by Kathie Smith Film Genre Views

District 13: Ultimatum — Patrick Alessandrin

March 15, 2010

For those who’ve spent hours on YouTube viewing parkour clips, there’s nothing more exhilarating than watching l’art du déplacement, the art of moving. Parkour, which uses city streets and buildings like an obstacle course, navigates the fringes of martial arts, strength training, and acrobatics. Adorn this athleticism with the most simple of cinematic set-ups, and parkour (or free running) becomes a streetwise ballet. Anyone who has seen Casino Royale will inevitably bring up the riveting foot chase that opens the film, which features one of the founders of parkour, Sébastien Foucan. But that was a mere flash in the parkour pan. Form-over-function action producer, Luc Besson, puts the age-old Hong Kong adage to work by making the stuntman the star. Back in 2004, he recruited David Belle, one of the most influential and talented members of the movement, to take his first lead role in the French futuristic action film Banlieue 13, also known as B13 or District B13. High on action, low on plot, B13 was a hit at home and an eventual modest success abroad. A sequel was all but guaranteed, but it took them five years to make it.

District 13: Ultimatum picks up two years after the first film’s dynamic duo — by-the-book police Capt. Damien Tomaso (Cyril Raffaelli) and righteous ghetto revolutionary Leïto (played by Belle) — exposed the government that allowed District 13 to decay into ruin. A promise to restore order to the District and tear down the segregating walls that separate it from the rest of Paris has long been forgotten. Instead, corrupt politicians have set their sights on the suburb for some good old-fashioned 21st-century gentrification, planning to raze the neighborhood (apparently along with its residents) and rebuild for the lifestyles of the rich and famous. The powers that be know their plan will never fly as long as saintly Capt. Tomaso is on the streets with his nose to the ground. But before Damien can smell a rat, he’s set up and thrown behind bars. He must count on his fleet-footed buddy, Leïto, to break him out of jail and help him set the record straight. Joining forces once again, the muscle-bound bon amis grapple, punch and kick their way towards the truth.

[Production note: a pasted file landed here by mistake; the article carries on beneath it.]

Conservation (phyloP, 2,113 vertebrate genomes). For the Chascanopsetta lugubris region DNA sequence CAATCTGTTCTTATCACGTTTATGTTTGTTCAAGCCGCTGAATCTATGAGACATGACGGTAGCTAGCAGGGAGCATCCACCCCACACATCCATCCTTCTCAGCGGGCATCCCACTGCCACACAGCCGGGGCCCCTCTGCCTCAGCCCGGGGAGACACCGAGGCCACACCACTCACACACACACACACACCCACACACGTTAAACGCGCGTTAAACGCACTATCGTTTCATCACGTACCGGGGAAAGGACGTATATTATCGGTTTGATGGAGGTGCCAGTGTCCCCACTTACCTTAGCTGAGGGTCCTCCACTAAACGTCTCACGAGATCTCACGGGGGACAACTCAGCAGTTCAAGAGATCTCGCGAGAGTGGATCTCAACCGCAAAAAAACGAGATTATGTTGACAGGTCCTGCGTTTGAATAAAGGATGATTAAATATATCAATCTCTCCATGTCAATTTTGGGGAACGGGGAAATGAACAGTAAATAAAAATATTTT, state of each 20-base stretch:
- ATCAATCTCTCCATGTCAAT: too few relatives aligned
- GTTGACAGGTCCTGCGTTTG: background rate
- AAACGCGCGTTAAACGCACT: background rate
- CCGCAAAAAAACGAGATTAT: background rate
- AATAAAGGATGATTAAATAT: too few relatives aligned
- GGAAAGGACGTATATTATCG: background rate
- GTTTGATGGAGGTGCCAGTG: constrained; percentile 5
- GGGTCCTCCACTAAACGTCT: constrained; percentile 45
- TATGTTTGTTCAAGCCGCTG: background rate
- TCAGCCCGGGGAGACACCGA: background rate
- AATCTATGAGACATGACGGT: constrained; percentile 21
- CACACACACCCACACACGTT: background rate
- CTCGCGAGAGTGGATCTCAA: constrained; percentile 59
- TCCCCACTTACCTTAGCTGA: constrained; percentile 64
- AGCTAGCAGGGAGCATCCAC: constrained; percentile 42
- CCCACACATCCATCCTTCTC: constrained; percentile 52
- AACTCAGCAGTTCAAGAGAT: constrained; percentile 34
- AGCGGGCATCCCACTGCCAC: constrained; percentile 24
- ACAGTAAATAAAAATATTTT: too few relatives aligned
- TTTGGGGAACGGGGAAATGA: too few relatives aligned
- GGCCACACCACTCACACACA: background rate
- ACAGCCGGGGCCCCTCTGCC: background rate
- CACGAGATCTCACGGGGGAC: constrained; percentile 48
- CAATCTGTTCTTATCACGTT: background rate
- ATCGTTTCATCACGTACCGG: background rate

Belle and Raffaelli thankfully reprise their roles, as Leïto and Damien respectfully, adding charisma and physical prowess to a film otherwise burdened by its lame attempts to be witty. The movie opens with Leïto still fighting the good fight for the disenfranchised residents of District 13. Caught trying to blow up the wall surrounding the district, police give chase to the man who loves to be chased. A pulse-driving cat-and-mouse run through the ghetto allows Belle to display his art with ease and elegance, leaving police in the dust or flat on their face. Tough guy Damien is given a much more flamboyant reintroduction. Deep within a cavernous nightclub, a drug lord is ogling a female dancer from his throne. Just when the stereotypical degradation of women by a film’s lens gets annoying, the scene takes a brilliant turn and reveals the dancer as our heroic detective, dressed in drag, turning a satisfying gun towards the face of the lecherous gangster. Unfortunately, the scene plays out a little too long, cutting between Damien’s made-up face and “her” impossibly buxom ass, over and over again, and draining the sequence of its momentary cleverness. Breaking free of his wig and dress, Damien displays more traditionally manly skills, fighting off baddies while protecting a Van Gogh painting. Expertly choreographed, this showdown is the shining example why Ultimatum, flawed as it is, remains entertaining.

The action fares well in the hands of director Patrick Alessandrin, who inherited the sequel after B13 director Pierre Morel moved on to bigger but not necessarily better things with Taken and From Paris with Love. Ultimatum does not subscribe to the ethos that editing creates excitement (which burdened B13) and, settling on middle-range shots, gives us space to enjoy the physical talents of not only Belle and Raffaelli, but the supporting cast as well. Major credit must go to Raffaelli, who choreographed the fights and (in a departure from the first film) steals the show from Belle and his mind-blowing parkour. Unfortunately, this can’t save the film from erratic pacing and a very overworked plot. The government makes for a placid cardboard enemy and the exposition about their dodgy maneuverings brings the film to an apathetic standstill in spots. References to Halliburton, although funny, are about five years too late, and civil unrest in Paris was an international headline that has come and gone. The original B13 was able to tap into a social pulse that now seems dead, but Ultimatum trips over misguided deviations away from what it does best, action.